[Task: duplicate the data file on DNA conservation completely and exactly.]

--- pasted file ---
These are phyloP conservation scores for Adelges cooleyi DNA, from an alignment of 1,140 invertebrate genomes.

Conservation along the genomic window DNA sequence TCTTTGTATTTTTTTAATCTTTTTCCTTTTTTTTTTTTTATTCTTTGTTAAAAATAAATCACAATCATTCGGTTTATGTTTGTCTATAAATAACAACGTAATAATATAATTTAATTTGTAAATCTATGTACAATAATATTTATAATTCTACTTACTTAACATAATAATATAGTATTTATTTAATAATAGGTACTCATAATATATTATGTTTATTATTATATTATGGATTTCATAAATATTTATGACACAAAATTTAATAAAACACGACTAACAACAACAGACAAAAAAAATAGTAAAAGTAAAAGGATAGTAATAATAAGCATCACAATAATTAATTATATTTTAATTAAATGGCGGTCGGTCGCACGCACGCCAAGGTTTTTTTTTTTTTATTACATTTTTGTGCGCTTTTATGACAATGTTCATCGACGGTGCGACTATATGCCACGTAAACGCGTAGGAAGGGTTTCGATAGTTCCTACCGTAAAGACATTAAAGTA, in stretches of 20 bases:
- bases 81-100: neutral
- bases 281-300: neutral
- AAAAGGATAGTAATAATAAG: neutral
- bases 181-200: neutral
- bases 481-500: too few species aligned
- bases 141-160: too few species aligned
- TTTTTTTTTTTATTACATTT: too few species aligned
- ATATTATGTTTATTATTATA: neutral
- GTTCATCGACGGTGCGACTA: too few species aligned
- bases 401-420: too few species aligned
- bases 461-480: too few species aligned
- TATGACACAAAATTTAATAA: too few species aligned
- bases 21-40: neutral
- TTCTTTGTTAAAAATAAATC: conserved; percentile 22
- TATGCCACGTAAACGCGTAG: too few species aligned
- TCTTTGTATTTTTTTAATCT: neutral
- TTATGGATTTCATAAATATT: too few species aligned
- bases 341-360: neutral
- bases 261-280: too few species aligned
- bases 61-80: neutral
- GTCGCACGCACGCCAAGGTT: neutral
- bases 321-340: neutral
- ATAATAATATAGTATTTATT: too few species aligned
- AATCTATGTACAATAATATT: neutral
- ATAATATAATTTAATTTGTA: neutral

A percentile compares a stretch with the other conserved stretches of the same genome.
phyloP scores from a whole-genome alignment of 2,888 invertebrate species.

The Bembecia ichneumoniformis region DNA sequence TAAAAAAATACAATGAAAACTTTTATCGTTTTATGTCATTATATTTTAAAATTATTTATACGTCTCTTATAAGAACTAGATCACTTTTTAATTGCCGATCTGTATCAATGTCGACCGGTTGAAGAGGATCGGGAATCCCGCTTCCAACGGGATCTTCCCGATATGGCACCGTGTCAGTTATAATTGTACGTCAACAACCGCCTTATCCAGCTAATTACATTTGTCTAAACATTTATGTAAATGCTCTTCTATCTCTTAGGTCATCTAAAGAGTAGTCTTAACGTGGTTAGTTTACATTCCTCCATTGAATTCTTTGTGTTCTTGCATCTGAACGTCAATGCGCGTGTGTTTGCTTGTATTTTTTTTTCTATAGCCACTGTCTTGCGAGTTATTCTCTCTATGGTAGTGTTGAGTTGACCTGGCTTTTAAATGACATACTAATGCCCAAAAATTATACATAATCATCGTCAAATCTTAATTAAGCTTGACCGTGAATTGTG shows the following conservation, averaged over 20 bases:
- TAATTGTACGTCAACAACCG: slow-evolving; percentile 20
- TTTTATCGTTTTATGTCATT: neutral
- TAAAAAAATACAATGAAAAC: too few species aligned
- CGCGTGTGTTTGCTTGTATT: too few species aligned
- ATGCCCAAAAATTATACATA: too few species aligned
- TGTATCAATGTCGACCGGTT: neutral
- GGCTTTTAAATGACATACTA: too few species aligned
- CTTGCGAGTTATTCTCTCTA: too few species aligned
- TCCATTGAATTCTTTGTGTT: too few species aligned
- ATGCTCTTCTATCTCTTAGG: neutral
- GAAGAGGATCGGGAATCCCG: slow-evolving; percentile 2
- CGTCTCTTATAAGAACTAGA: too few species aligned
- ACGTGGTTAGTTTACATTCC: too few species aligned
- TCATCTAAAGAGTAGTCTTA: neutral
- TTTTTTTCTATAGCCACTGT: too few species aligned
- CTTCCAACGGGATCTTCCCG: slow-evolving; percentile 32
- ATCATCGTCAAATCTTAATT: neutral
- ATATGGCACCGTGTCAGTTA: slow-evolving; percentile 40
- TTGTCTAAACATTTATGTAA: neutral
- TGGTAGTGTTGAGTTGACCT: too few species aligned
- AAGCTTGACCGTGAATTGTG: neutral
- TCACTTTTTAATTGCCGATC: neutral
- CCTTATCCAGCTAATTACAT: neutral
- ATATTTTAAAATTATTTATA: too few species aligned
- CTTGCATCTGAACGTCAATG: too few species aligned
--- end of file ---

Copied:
These are phyloP conservation scores for Adelges cooleyi DNA, from an alignment of 1,140 invertebrate genomes.

Conservation along the genomic window DNA sequence TCTTTGTATTTTTTTAATCTTTTTCCTTTTTTTTTTTTTATTCTTTGTTAAAAATAAATCACAATCATTCGGTTTATGTTTGTCTATAAATAACAACGTAATAATATAATTTAATTTGTAAATCTATGTACAATAATATTTATAATTCTACTTACTTAACATAATAATATAGTATTTATTTAATAATAGGTACTCATAATATATTATGTTTATTATTATATTATGGATTTCATAAATATTTATGACACAAAATTTAATAAAACACGACTAACAACAACAGACAAAAAAAATAGTAAAAGTAAAAGGATAGTAATAATAAGCATCACAATAATTAATTATATTTTAATTAAATGGCGGTCGGTCGCACGCACGCCAAGGTTTTTTTTTTTTTATTACATTTTTGTGCGCTTTTATGACAATGTTCATCGACGGTGCGACTATATGCCACGTAAACGCGTAGGAAGGGTTTCGATAGTTCCTACCGTAAAGACATTAAAGTA, in stretches of 20 bases:
- bases 81-100: neutral
- bases 281-300: neutral
- AAAAGGATAGTAATAATAAG: neutral
- bases 181-200: neutral
- bases 481-500: too few species aligned
- bases 141-160: too few species aligned
- TTTTTTTTTTTATTACATTT: too few species aligned
- ATATTATGTTTATTATTATA: neutral
- GTTCATCGACGGTGCGACTA: too few species aligned
- bases 401-420: too few species aligned
- bases 461-480: too few species aligned
- TATGACACAAAATTTAATAA: too few species aligned
- bases 21-40: neutral
- TTCTTTGTTAAAAATAAATC: conserved; percentile 22
- TATGCCACGTAAACGCGTAG: too few species aligned
- TCTTTGTATTTTTTTAATCT: neutral
- TTATGGATTTCATAAATATT: too few species aligned
- bases 341-360: neutral
- bases 261-280: too few species aligned
- bases 61-80: neutral
- GTCGCACGCACGCCAAGGTT: neutral
- bases 321-340: neutral
- ATAATAATATAGTATTTATT: too few species aligned
- AATCTATGTACAATAATATT: neutral
- ATAATATAATTTAATTTGTA: neutral

A percentile compares a stretch with the other conserved stretches of the same genome.
phyloP scores from a whole-genome alignment of 2,888 invertebrate species.

The Bembecia ichneumoniformis region DNA sequence TAAAAAAATACAATGAAAACTTTTATCGTTTTATGTCATTATATTTTAAAATTATTTATACGTCTCTTATAAGAACTAGATCACTTTTTAATTGCCGATCTGTATCAATGTCGACCGGTTGAAGAGGATCGGGAATCCCGCTTCCAACGGGATCTTCCCGATATGGCACCGTGTCAGTTATAATTGTACGTCAACAACCGCCTTATCCAGCTAATTACATTTGTCTAAACATTTATGTAAATGCTCTTCTATCTCTTAGGTCATCTAAAGAGTAGTCTTAACGTGGTTAGTTTACATTCCTCCATTGAATTCTTTGTGTTCTTGCATCTGAACGTCAATGCGCGTGTGTTTGCTTGTATTTTTTTTTCTATAGCCACTGTCTTGCGAGTTATTCTCTCTATGGTAGTGTTGAGTTGACCTGGCTTTTAAATGACATACTAATGCCCAAAAATTATACATAATCATCGTCAAATCTTAATTAAGCTTGACCGTGAATTGTG shows the following conservation, averaged over 20 bases:
- TAATTGTACGTCAACAACCG: slow-evolving; percentile 20
- TTTTATCGTTTTATGTCATT: neutral
- TAAAAAAATACAATGAAAAC: too few species aligned
- CGCGTGTGTTTGCTTGTATT: too few species aligned
- ATGCCCAAAAATTATACATA: too few species aligned
- TGTATCAATGTCGACCGGTT: neutral
- GGCTTTTAAATGACATACTA: too few species aligned
- CTTGCGAGTTATTCTCTCTA: too few species aligned
- TCCATTGAATTCTTTGTGTT: too few species aligned
- ATGCTCTTCTATCTCTTAGG: neutral
- GAAGAGGATCGGGAATCCCG: slow-evolving; percentile 2
- CGTCTCTTATAAGAACTAGA: too few species aligned
- ACGTGGTTAGTTTACATTCC: too few species aligned
- TCATCTAAAGAGTAGTCTTA: neutral
- TTTTTTTCTATAGCCACTGT: too few species aligned
- CTTCCAACGGGATCTTCCCG: slow-evolving; percentile 32
- ATCATCGTCAAATCTTAATT: neutral
- ATATGGCACCGTGTCAGTTA: slow-evolving; percentile 40
- TTGTCTAAACATTTATGTAA: neutral
- TGGTAGTGTTGAGTTGACCT: too few species aligned
- AAGCTTGACCGTGAATTGTG: neutral
- TCACTTTTTAATTGCCGATC: neutral
- CCTTATCCAGCTAATTACAT: neutral
- ATATTTTAAAATTATTTATA: too few species aligned
- CTTGCATCTGAACGTCAATG: too few species aligned